A former Harvard University postdoctoral researcher has sued the university for his share of $20 million that Merck & Co. paid Harvard in 2016 to license preclinical compounds to treat leukemia. At the time, the license fee was called the largest ever for a technology developed at Harvard.
The researcher, Alexander Arefolov, worked in the lab of Harvard chemist Matthew Shair between 2011 and 2015. He claims that he was intentionally left off a patent covering the compounds, which are derivatives of cortistatin A.
The patent, which Harvard applied for in 2016, names five scientists, including Shair, as inventors. It details steps to synthesize derivatives of cortistatin A, a complex, difficult-to-isolate natural product from sea sponges...NB the lawsuit is being filed by the same lawyer that filed suit (and reached a settlement) in the Charest case.
UPDATE 1: According to the Boston Globe:
Arefolov is seeking about $1 million, plus a pro-rated share of future royalties that could be paid by Merck if a drug based on the Harvard technology is approved, according to his attorney, Brian D. O’Reilly.UPDATE 2: I contacted Dr. Arefolov's lawyer (Brian O'Reilly) and he provided the lawsuit and related documents. (Google Drive link) Things that I found interesting:
Here are the basic facts, as laid out by Dr. Arefolov:
29. Between 2006 and 2011, Dr. Arefolov and Dr. Shair worked together at Makoto Life Sciences, a biotechnology startup. Dr. Arefolov was a research scientist and Dr. Shair was a Scientific Advisory Board member at the company. During that time, Dr. Arefolov and Dr. Shair worked closely together.
30. In July 2011, Professor Shair invited Dr. Arefolov to accept a visiting scientist position at Harvard.
31. Over the next three months, Dr. Arefolov worked on the Cortistatin A Project. During that time, he made an important breakthrough that had beguiled previous lab members.
32. Seeing Dr. Arefolov’s contribution to the Cortistatin A Project, in October 2011, Dr. Shair offered Dr. Arefolov a position as a post-doctorial scientist to continue his work on the project.
33. Dr. Arefolov accepted the position and continued to work on the project until April 2015.
34. The pay for post-doctorial scientist was substantially less than many industry positions. Part of the allure of taking a position as a post-doctorial scientist in Dr. Shair’s laboratory was the hope that he would receive patent royalties from his work.And the important bits about money:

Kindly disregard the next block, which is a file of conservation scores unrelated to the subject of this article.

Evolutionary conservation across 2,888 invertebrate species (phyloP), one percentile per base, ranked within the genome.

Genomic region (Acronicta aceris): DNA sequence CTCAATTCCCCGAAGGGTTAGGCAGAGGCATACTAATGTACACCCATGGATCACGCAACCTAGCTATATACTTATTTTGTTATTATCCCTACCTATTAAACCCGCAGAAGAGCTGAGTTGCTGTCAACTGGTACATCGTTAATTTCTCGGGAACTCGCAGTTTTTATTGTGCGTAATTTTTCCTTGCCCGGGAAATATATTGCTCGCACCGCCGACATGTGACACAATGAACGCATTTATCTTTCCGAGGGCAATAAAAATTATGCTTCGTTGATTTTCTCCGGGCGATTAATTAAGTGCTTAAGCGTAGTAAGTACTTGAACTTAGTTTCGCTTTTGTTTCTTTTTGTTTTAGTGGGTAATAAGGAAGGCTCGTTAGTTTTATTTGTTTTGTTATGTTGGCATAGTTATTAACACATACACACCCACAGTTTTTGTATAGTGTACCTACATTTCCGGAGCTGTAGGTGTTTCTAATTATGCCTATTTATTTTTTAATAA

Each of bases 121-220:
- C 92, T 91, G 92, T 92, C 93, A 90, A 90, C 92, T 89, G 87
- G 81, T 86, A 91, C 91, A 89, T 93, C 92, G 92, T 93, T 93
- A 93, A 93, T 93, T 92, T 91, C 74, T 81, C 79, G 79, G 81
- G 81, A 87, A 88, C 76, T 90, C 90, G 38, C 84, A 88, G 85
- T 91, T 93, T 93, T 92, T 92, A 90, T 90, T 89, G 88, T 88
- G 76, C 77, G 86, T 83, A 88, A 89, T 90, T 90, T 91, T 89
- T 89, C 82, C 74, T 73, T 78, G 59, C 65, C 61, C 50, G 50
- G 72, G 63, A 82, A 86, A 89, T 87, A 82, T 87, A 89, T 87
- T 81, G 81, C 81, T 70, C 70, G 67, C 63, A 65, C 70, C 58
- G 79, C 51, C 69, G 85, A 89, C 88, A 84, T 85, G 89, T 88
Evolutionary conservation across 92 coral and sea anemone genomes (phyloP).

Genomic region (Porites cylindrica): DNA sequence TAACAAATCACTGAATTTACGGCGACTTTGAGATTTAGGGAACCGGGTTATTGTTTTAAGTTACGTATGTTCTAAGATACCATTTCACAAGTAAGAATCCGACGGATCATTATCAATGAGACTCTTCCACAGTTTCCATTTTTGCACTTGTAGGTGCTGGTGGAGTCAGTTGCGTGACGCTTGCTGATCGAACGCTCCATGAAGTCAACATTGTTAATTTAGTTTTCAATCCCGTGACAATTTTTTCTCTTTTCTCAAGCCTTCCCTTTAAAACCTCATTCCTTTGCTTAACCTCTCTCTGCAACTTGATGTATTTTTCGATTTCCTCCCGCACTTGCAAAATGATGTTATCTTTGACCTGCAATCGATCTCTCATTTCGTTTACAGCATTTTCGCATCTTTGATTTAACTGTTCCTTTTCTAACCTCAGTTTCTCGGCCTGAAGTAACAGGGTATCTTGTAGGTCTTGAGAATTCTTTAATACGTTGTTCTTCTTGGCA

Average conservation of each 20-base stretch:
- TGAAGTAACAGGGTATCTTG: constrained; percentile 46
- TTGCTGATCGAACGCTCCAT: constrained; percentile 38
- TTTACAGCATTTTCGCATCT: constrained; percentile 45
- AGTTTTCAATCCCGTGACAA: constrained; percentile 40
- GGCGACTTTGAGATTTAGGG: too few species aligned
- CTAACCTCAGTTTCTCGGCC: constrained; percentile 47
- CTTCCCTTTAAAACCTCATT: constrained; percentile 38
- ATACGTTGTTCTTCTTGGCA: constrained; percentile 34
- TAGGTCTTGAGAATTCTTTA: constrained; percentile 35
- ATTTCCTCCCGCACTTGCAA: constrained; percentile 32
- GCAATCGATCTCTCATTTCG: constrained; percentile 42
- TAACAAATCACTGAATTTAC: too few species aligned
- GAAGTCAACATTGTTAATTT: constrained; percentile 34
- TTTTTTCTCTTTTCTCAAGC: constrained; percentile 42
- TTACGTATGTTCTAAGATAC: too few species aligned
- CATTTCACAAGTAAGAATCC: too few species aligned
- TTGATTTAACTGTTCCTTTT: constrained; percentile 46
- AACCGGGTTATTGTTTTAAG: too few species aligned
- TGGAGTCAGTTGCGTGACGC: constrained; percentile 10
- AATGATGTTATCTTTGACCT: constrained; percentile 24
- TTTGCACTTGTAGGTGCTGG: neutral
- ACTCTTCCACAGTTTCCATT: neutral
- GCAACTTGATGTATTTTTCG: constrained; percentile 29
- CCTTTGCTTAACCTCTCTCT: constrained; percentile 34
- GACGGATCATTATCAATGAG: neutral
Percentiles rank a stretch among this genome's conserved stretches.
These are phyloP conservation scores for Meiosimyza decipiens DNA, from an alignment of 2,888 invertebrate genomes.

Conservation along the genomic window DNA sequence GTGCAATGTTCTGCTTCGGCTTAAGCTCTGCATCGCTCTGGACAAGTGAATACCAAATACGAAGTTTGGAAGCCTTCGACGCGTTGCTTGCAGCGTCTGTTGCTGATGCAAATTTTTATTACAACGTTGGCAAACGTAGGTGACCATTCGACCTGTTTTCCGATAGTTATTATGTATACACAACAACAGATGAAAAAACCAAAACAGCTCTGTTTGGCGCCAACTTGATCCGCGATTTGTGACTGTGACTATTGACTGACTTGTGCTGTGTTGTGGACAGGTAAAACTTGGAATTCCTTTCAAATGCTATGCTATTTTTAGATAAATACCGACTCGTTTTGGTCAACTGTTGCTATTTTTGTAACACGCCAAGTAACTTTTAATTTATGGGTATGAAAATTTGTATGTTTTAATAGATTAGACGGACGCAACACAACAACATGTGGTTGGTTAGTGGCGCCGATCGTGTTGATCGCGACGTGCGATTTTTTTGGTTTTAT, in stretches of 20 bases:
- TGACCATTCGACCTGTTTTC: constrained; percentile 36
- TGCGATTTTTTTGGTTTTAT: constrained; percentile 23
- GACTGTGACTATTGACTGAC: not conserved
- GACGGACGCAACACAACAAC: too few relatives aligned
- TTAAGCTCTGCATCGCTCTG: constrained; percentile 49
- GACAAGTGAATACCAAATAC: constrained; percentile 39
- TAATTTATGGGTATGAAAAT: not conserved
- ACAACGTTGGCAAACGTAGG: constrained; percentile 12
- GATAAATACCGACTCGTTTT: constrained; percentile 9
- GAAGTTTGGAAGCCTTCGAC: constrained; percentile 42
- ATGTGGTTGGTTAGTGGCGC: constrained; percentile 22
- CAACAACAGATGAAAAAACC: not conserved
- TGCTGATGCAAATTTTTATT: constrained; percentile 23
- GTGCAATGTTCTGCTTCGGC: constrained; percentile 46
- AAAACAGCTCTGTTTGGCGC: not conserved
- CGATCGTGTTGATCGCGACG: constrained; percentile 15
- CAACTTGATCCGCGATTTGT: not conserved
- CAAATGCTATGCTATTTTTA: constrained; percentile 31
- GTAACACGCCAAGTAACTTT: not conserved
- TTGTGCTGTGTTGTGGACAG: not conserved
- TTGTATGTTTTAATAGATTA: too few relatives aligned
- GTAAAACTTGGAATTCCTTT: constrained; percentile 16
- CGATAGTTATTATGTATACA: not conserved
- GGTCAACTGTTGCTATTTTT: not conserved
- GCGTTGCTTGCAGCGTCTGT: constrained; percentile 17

35. Dr. Shair repeatedly assured Dr. Arefolov that his work on the Cortistatin A Project was valuable and that he would ensure that Harvard would recognize Dr. Arefolov’s contributions if they were successful in securing a patent and any patent royalties.
39. During the four years Dr. Arefolov worked in Dr. Shair’s lab he worked long hours and dedicated his work exclusively to the Cortistatin A Project. Central to the Cortistatin A Project was the effort to investigate, create, and test new Cortistatin A analogs. Dr. Arefolov’s worked extensively on the investigation and creation of Cortistatin analogs.
62. In multiple conversations with Dr. Shair, Dr. Arefolov inquired about possible patent royalties he could receive from his work on the Cortistatin A Project. Dr. Shair reassured Dr. Arefolov that Harvard would recognize his work. Dr. Shair understood that it was unlikely Dr. Arefolov would agree to a reduced share of the royalties in order to increase Dr. Shair’s share of the royalties.I think we should take a moment here and note this story is told from the point of view of the plaintiff, and so Harvard and Professor Shair are going to have a different story.
63. In fact, it was that very reliance on future royalties that Dr. Shair used to convince Dr. Arefolov to stay on as post-doctorial scientist. On multiple occasions, Dr. Shair made statements such as “Alex, the inventors at Harvard University receive 35% of any license fee, if the project is successful – you will receive your fair share.”
That said, it's clear to me that Dr. Arefolov was convinced to leave his previous position at a small company in order to work with Professor Shair on the cortistatin project. If you go through the complaint, it sounds like Dr. Arefolov is hanging his hat on that he should have been a co-inventor because he suggested the making of analogs that made it into one of the patent applications. Assuming (a big assumption) that Dr. Arefolov was a co-inventor, it seems very reasonable for him to want relief for being left off the patent and for the 4 years he was convinced to work as a postdoc.
The thing that the documents do not answer is this: why is Dr. Arefolov no longer working for Professor Shair? Who are the other inventors that were put on the relevant patents and patent applications? What share did they get? (UPDATE 3: see below)
It will be interesting to see what happens next, especially since Dr. Arefolov (and, I presume, Mr. O'Reilly) are also claiming that Professor Shair should have been acting in his role as a fiduciary for Dr. Arefolov. As long time readers of the blog may know, Mark Charest (and Mr. O'Reilly) did not succeed in this claim against Professor Andy Myers of Harvard.
I look forward to hearing the facts behind this case; until then, students who have made big, commercialize-able discoveries in the laboratory, might want to find out what your university's IP policy is...
UPDATE 3: Professor Shair received an equal share with his co-inventors, after Harvard took their percentage.